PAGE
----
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« Reply #8828 on: Jul 15th, 2013, 11:02am »






Published on Jul 14, 2013


Source: http://www.wwaytv3.com/2013/07/12/ufo...
Story aired July 12, 2013.
Two men in Shallotte, North Carolina have been experiencing and recording UFO sightings on a consistent basis since 2012.

~

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« Reply #8829 on: Jul 15th, 2013, 11:04am »

Reuters

Russia's Putin: signs Snowden is shifting on the U.S.

GOGLAND ISLAND, Russia
Mon Jul 15, 2013 11:52am EDT

(Reuters) - Russian President Vladimir Putin said on Monday he saw signs that Edward Snowden, the former U.S. spy agency contractor turned fugitive leaker, was shifting towards stopping "political activity" directed against the United States.

Putin, who has previously refused to handle Snowden over to the U.S. authorities, also said Snowden's situation remained unresolved after Washington had blocked further movements for him.

(Reporting by Alexei Anishchuk; Writing by Gabriela Baczynska; Editing by Douglas Busvine)

http://www.reuters.com/article/2013/07/15/us-usa-security-snowden-idUSBRE96E0JC20130715

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« Reply #8830 on: Jul 15th, 2013, 11:06am »

Science Daily

Asian Origins of Native American Dogs Confirmed

July 10, 2013 — Once thought to have been extinct, native American dogs are on the contrary thriving, according to a recent study that links these breeds to ancient Asia.

The arrival of Europeans in the Americas has generally been assumed to have led to the extinction of indigenous dog breeds; but a comprehensive genetic study has found that the original population of native American dogs has been almost completely preserved, says Peter Savolainen, a researcher in evolutionary genetics at KTH Royal Institute of Technology in Stockholm.

In fact, American dog breeds trace their ancestry to ancient Asia, Savolainen says. These native breeds have 30 percent or less modern replacement by European dogs, he says.

"Our results confirm that American dogs are a remaining part of the indigenous American culture, which underscores the importance of preserving these populations," he says.

Savolainen's research group, in cooperation with colleagues in Portugal, compared mitochondrial DNA from Asian and European dogs, ancient American archaeological samples, and American dog breeds, including Chihuahuas, Peruvian hairless dogs and Arctic sled dogs.

They traced the American dogs' ancestry back to East Asian and Siberian dogs, and also found direct relations between ancient American dogs and modern breeds.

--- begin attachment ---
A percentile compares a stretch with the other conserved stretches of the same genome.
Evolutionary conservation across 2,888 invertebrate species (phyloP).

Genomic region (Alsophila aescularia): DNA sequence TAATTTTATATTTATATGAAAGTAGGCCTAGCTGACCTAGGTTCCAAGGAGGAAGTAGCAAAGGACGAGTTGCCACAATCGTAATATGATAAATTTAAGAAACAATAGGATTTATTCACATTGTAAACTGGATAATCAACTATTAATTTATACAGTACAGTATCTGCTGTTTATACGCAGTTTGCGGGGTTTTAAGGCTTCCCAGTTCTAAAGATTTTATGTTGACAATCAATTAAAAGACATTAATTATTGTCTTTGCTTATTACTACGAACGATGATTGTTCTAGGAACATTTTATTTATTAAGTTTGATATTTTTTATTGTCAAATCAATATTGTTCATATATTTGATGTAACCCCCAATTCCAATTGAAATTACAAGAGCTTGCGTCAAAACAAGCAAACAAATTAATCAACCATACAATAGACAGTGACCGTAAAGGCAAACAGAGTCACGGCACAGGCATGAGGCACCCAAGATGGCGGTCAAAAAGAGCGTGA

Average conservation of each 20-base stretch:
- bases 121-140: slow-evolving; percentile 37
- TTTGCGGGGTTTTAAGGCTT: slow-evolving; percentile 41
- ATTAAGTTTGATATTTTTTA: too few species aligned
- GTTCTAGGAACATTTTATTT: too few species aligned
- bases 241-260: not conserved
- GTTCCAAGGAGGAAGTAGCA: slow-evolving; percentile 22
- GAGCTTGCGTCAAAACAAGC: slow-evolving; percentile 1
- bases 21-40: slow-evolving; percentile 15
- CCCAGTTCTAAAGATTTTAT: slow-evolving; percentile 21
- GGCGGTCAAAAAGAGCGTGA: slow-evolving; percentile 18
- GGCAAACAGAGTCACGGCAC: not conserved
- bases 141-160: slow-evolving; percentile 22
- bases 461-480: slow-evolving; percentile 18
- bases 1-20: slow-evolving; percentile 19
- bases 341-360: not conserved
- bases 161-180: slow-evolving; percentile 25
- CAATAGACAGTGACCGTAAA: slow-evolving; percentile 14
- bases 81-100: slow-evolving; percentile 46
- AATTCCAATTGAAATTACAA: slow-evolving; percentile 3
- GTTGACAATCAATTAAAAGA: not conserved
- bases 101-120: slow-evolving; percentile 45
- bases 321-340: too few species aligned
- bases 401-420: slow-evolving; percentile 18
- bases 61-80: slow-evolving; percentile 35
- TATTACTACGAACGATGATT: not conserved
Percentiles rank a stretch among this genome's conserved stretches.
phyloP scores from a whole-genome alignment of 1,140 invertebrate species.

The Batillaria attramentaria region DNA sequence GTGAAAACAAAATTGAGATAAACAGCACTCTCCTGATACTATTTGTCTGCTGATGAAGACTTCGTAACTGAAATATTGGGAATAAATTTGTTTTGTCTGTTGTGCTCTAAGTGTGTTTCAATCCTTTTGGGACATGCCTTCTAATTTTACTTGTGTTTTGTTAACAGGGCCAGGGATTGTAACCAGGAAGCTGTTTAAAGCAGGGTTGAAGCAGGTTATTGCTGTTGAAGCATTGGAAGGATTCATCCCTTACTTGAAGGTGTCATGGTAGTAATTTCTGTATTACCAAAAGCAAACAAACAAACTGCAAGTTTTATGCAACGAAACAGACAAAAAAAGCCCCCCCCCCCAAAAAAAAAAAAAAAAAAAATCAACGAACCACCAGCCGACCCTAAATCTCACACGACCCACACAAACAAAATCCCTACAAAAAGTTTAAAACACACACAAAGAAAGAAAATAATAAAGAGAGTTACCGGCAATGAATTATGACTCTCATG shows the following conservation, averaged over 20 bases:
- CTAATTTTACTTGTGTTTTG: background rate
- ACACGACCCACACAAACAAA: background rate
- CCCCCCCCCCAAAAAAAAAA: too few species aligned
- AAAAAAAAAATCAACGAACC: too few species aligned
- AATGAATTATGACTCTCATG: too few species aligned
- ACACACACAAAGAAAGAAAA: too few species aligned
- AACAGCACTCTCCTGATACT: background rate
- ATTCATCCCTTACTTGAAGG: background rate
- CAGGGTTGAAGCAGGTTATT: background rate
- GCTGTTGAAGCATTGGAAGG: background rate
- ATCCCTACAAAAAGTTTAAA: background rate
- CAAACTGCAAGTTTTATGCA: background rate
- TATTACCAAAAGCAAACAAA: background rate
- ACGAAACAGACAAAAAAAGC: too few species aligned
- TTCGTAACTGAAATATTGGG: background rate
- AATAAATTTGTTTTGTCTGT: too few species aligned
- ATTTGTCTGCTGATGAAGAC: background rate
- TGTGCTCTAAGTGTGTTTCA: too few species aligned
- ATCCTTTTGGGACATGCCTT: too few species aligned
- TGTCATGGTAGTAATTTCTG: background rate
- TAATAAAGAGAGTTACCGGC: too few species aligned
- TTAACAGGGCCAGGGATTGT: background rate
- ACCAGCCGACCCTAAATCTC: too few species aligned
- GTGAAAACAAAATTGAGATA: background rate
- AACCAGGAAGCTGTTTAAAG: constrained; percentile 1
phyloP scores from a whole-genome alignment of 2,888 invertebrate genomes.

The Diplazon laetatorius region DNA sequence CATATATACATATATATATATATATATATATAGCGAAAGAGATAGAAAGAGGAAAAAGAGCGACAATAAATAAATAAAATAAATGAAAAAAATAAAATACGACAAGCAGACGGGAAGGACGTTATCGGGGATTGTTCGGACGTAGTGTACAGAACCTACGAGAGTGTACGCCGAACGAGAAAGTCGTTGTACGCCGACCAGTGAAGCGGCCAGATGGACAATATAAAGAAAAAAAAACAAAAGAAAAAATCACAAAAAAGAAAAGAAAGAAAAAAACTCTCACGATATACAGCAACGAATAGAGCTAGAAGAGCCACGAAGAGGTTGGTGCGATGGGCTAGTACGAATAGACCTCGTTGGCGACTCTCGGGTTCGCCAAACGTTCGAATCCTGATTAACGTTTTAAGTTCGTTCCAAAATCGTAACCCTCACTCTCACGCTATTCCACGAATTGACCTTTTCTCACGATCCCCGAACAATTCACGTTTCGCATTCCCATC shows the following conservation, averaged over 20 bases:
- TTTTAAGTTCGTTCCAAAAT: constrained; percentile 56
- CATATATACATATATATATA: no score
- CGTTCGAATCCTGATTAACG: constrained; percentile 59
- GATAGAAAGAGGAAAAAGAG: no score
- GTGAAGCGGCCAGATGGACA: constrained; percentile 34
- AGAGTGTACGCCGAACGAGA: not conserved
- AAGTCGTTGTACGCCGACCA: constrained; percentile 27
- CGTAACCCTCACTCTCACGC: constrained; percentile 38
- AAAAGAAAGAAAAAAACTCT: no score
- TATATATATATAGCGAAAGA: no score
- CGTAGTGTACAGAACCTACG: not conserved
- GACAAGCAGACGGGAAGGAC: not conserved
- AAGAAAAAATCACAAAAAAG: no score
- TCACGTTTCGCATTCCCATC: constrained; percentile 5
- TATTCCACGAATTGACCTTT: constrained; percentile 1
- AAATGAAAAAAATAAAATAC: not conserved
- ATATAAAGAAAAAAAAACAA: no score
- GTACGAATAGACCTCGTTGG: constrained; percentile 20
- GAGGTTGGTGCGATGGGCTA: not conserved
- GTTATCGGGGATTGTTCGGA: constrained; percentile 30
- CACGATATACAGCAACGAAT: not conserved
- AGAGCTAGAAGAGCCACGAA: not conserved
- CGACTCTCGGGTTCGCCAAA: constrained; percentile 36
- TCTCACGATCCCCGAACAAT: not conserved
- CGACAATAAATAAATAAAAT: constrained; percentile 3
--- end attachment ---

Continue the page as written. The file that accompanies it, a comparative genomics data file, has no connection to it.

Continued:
"It was especially exciting to find that the Mexican breed, Chihuahua, shared a DNA type uniquely with Mexican pre-Columbian samples," he says. "This gives conclusive evidence for the Mexican ancestry of the Chihuahua."

The team also analysed stray dogs, confirming them generally to be runaway European dogs; but in Mexico and Bolivia they identified populations with high proportions of indigenous ancestry.

Savolainen says that the data also suggests that the Carolina Dog, a stray dog population in the U.S., may have an indigenous American origin.

Savolainen works at the Science for Life Laboratory (SciLifeLab www.scilifelab.se), a collaboration involving KTH Royal Institute of Technology, Stockholm University, the Karolinska Institutet and Uppsala University.


http://www.sciencedaily.com/releases/2013/07/130710182540.htm

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« Reply #8831 on: Jul 16th, 2013, 11:00am »

Japan Times


Utility seeks to overturn reactor ban

NRA judgment of active fault at Tsuruga plant challenged

Kyodo, JIJI
July 16 2013

Japan Atomic Power Co. filed a petition Tuesday seeking to revoke the Nuclear Regulation Authority’s instruction issued in May to assess how spent-fuel assemblies would be affected by movement in a fault that runs under one of its reactors at the Tsuruga nuclear plant in Fukui Prefecture.

The move by Japan Atomic Power, which is angling to restart the Tsuruga reactors, is aimed at countering NRA’s conclusion that the fault is active.

This is the first protest filed by a power firm based on the administrative appeal law against the NRA since the regulatory body debuted last September.

A team of experts under the NRA compiled a report in May concluding that a crush zone under reactor 2 at the Tsuruga plant is an active fault requiring attention under seismic-resistant design guidelines for nuclear plants.